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ARS Home » Plains Area » Fargo, North Dakota » Edward T. Schafer Agricultural Research Center » Cereal Crops Research » Research » Publications at this Location » Publication #228781


item Friesen, Timothy
item Liu, Z
item Zhang, Z
item Solomon, P
item Oliver, R
item Faris, Justin

Submitted to: Meeting Abstract
Publication Type: Abstract Only
Publication Acceptance Date: 7/1/2008
Publication Date: 8/17/2008
Citation: Friesen, T.L., Liu, Z., Zhang, Z., Solomon, P.S., Oliver, R.P., Faris, J.D. 2008. Characterization of the role of host-selective toxins in the stagonospora nodorum - wheat pathosystem shows an inverse gene-for-gene structure. 7th Mycosphaerella Stagonospora Symposium in Ascona, Switzerland, August 18-22, 2008.

Interpretive Summary:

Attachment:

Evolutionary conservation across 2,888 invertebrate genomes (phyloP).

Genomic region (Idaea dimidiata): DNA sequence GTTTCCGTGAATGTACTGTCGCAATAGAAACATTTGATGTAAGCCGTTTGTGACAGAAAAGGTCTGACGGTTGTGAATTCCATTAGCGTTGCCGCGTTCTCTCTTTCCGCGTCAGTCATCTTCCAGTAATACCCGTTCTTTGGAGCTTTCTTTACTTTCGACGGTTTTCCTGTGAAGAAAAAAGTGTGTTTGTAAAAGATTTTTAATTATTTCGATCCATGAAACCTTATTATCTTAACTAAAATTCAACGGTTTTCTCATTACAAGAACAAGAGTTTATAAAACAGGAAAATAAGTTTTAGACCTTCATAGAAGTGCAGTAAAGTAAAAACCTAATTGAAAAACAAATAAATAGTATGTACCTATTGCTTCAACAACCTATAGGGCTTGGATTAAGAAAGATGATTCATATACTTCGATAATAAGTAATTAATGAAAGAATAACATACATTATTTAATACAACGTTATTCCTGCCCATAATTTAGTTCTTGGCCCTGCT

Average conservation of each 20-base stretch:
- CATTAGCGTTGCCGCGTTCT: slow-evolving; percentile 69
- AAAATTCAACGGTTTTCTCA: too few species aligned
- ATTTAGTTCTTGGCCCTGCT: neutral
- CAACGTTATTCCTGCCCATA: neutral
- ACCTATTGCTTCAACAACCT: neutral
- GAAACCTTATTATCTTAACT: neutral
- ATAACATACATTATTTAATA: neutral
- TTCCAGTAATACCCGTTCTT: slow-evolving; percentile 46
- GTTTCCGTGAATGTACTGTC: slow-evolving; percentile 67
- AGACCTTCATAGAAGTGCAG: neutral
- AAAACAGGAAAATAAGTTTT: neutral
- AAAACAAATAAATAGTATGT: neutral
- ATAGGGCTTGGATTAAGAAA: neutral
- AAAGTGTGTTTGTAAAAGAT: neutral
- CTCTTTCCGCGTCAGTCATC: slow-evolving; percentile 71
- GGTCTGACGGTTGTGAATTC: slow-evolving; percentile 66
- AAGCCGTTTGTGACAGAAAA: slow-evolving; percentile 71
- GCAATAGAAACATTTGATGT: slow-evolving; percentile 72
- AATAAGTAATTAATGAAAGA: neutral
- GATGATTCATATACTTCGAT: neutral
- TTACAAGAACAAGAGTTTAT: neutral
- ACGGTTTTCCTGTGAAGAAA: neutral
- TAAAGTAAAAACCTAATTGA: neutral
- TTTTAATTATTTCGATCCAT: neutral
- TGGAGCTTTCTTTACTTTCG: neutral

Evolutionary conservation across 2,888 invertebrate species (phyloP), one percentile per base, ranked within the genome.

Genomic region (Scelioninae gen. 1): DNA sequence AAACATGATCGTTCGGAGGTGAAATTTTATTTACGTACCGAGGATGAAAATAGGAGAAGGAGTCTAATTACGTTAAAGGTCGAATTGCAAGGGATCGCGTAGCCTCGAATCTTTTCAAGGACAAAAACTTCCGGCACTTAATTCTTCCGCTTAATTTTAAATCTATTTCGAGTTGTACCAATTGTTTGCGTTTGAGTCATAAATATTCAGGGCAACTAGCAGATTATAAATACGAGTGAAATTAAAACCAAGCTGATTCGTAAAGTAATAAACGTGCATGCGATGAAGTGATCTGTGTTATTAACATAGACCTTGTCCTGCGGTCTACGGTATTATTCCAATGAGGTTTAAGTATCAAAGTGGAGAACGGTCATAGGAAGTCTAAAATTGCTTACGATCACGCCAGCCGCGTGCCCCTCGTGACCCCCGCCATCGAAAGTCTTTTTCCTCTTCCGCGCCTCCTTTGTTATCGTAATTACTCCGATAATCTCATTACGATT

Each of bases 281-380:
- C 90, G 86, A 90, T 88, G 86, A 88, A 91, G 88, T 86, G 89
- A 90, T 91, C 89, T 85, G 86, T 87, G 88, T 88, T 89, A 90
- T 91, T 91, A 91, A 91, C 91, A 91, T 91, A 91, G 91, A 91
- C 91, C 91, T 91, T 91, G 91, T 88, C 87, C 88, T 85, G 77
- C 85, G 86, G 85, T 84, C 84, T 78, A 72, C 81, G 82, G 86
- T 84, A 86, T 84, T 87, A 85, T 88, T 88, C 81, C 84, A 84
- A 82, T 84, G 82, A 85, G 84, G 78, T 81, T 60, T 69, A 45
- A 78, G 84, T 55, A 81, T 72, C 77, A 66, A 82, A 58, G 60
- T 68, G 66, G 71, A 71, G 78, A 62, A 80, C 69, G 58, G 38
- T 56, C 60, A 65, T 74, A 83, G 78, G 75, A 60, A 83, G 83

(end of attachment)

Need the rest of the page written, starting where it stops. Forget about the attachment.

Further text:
Technical Abstract: Stagonospora nodorum blotch caused by S. nodorum (teleomorph Phaeosphaeria nodorum) is a devastating disease of wheat that causes significant yield and quality losses worldwide. Although this disease is a major concern for breeders, it has been difficult to characterize the interaction due to its quantitative nature. Our approach has been to use wheat mapping populations segregating for quantitative disease resistance to assist in the identification, purification, and characterization of virulence factors (e.g. host-selective toxins) produced by S. nodorum. The identified host-selective toxins (HSTs) are partially purified and the genes governing sensitivity to individual HSTs are located to wheat chromosomal regions using molecular markers. Once a gene conferring HST sensitivity has been mapped, the effects of a compatible host-toxin interaction (i.e. the presence of the host allele conferring sensitivity and the corresponding HST) is evaluated using QTL analysis to determine the significance of the interaction in disease development induced by the fungus. To date, we have used several wheat mapping populations to identify more than 15 toxin sensitivity loci, which map to different locations in the wheat A, B, and D genomes. Genetic characterization of several host-toxin interactions indicates that some HSTs are major virulence factors with highly significant roles in disease development, but other HSTs are relatively minor. The HSTs identified to date are relatively small proteins, which can generate necrotic cell death in sensitive lines within 24 to 48 h whereas no necrosis is visible in insensitive lines. Each of these HSTs interact with host genes in an inverse gene-for-gene manner. In this scenario, individual HSTs interact directly or indirectly with a dominant host gene product to induce disease. Purification of the HST proteins and cloning of the genes responsible for HST production will be discussed.